Independent Contractors Determining Classification: Common Law Control Test


        Employee or Independent Contractor?

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The IRS uses a version of the common law control test to determine whether an individual is an employee or an independent contractor. If the majority of the factors in the control test favor the existence of an employer-employee relationship, then the individual should be classified as an employee (or vice versa).

IRS Factors Used to Determine Control

Answering the following questions in the affirmative suggests that an employer contractor relationship exists:

     • Can the individual earn a profit or suffer a loss from doing the task?

     • Does the individual offer services to the public?

     • Does the individual provide his or her own tools, materials, office space
     or supplies?

     • Is the individual paid when the job is completed?

     • Does the individual provide his or her services for more than one company
     at a time?

     • Does the individual have the authority to hire others, and is he or she
     responsible for their wages?

     • Doe the individual set his or her own working hours?

     • Does the individual cover his or her own travel and business expenses?

Answering the following questions in the affirmative suggests the existence of an employer-employee relationship:

     • Does the individual have a long-term relationship with the company?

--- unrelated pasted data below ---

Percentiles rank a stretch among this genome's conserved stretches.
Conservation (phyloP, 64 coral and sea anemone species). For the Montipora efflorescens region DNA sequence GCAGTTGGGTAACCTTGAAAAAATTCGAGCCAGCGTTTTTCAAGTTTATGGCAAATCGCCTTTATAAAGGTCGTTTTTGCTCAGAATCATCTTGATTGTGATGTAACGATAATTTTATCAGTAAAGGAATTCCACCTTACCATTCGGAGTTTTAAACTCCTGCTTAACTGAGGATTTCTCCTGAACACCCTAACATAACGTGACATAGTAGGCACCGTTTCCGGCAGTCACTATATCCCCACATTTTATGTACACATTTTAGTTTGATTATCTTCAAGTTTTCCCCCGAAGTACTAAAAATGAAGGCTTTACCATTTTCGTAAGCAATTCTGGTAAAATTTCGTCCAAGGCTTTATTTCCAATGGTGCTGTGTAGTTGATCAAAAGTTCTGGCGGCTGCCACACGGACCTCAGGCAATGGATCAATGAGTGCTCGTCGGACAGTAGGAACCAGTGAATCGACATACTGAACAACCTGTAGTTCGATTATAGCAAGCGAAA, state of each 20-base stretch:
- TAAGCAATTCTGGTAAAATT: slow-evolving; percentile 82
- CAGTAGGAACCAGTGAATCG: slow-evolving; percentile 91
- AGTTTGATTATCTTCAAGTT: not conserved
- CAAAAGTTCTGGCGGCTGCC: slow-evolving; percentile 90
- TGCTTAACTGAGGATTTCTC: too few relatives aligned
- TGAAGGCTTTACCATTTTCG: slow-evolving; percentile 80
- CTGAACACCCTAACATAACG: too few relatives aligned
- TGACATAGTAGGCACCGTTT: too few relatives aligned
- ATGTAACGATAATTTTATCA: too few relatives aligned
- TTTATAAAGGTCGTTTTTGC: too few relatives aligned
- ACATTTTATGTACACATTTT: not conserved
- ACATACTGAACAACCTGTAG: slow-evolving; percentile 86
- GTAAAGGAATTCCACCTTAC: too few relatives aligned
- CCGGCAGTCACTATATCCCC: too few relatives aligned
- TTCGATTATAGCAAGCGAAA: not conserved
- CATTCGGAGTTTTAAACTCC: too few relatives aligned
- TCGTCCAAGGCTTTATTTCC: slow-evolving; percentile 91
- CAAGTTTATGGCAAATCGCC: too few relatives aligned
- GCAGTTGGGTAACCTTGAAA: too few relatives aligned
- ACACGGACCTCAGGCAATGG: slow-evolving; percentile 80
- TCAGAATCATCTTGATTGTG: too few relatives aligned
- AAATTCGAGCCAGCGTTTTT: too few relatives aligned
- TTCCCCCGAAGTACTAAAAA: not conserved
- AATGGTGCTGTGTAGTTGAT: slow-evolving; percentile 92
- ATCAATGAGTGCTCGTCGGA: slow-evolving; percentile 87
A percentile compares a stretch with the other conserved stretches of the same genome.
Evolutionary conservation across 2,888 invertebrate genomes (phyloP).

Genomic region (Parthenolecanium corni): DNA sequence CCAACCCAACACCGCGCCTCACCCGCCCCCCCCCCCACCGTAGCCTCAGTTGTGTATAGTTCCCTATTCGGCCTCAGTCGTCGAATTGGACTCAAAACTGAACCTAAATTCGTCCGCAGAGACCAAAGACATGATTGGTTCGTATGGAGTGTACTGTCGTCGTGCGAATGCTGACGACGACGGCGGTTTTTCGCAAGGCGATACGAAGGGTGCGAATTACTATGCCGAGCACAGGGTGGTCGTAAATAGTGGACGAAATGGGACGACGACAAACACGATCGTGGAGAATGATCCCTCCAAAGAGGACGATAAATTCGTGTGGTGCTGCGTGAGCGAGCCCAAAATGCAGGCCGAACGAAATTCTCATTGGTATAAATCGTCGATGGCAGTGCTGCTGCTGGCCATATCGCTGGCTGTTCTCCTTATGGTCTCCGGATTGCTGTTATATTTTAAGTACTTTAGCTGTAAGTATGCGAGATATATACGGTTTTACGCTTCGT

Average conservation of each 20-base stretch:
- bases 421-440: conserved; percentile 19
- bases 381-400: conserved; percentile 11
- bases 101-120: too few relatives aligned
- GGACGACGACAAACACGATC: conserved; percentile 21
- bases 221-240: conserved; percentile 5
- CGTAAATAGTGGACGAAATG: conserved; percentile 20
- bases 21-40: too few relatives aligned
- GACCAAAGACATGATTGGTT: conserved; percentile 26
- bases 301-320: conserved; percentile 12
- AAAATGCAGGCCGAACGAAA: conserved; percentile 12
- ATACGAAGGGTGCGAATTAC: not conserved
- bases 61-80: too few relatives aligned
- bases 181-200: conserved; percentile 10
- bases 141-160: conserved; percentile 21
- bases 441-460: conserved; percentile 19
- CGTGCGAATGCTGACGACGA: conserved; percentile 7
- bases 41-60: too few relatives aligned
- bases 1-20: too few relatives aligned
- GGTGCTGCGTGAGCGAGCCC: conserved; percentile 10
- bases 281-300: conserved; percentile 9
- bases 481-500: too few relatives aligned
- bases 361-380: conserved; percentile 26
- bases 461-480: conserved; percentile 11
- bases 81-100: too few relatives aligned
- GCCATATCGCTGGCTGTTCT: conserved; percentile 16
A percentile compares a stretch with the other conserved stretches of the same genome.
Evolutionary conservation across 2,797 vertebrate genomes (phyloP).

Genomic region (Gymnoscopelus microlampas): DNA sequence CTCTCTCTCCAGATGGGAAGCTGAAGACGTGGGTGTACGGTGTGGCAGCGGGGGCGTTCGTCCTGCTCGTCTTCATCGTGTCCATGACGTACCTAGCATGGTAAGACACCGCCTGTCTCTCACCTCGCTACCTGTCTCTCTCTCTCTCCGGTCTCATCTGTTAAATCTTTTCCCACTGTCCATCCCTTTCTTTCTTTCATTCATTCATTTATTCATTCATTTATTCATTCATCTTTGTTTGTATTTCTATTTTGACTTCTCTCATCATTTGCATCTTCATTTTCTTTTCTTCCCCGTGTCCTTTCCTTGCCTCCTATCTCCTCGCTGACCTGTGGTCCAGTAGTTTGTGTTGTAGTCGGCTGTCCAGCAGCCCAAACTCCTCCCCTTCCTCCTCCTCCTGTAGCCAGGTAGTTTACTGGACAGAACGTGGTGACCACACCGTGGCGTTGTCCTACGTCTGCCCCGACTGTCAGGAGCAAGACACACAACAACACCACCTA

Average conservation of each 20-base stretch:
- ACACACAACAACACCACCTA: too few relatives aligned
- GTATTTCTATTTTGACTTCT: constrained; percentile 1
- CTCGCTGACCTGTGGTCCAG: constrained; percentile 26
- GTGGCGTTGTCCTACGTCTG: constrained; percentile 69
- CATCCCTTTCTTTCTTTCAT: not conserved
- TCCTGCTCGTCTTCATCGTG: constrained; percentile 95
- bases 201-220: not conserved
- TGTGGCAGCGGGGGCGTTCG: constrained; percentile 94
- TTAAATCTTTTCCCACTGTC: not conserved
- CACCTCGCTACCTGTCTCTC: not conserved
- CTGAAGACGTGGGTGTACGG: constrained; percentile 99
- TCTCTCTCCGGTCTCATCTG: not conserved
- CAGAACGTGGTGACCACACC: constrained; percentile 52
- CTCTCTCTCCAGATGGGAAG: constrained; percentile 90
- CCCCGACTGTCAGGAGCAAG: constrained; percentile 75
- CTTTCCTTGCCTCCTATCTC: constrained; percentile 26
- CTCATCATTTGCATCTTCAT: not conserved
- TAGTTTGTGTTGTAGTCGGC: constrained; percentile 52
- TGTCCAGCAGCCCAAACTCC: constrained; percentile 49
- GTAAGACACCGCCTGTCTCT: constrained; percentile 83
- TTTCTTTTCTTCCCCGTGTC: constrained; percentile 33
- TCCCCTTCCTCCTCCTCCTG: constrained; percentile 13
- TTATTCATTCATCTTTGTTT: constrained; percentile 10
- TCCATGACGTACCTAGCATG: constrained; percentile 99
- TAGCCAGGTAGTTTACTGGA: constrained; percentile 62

• Does the individual work full time for the company?

     • Does the individual receive instructions on where to work?

     • Can the individual quit without being liable for breaking a contract?

     • Is the individual is paid by the hour?

     • Does the employer instruct the individual on how to perform his or
     her job?

     • Has the individual received training for the job he or she is to perform?

     • Is the individual required to give progress reports on the work completed
     throughout the project?

     • Is the individual’s work considered an important aspect of the company’s
     daily operations?

Other government agencies, including state agencies, have developed their own systems to determine an individual’s status within a company. Employers should contact these agencies directly for specific information.

Hiring an independent contractor offers employers many advantages. Unlike for traditional employees, employers do not pay taxes on independent contractors’ wages, and are not expected to provide benefits. Employers often save 30 to 40 percent on labor costs by using independent contractors. In addition, as independent contractors are generally hired for a specific period or project, employers have no obligation to rehire them after each contract period or project is complete.

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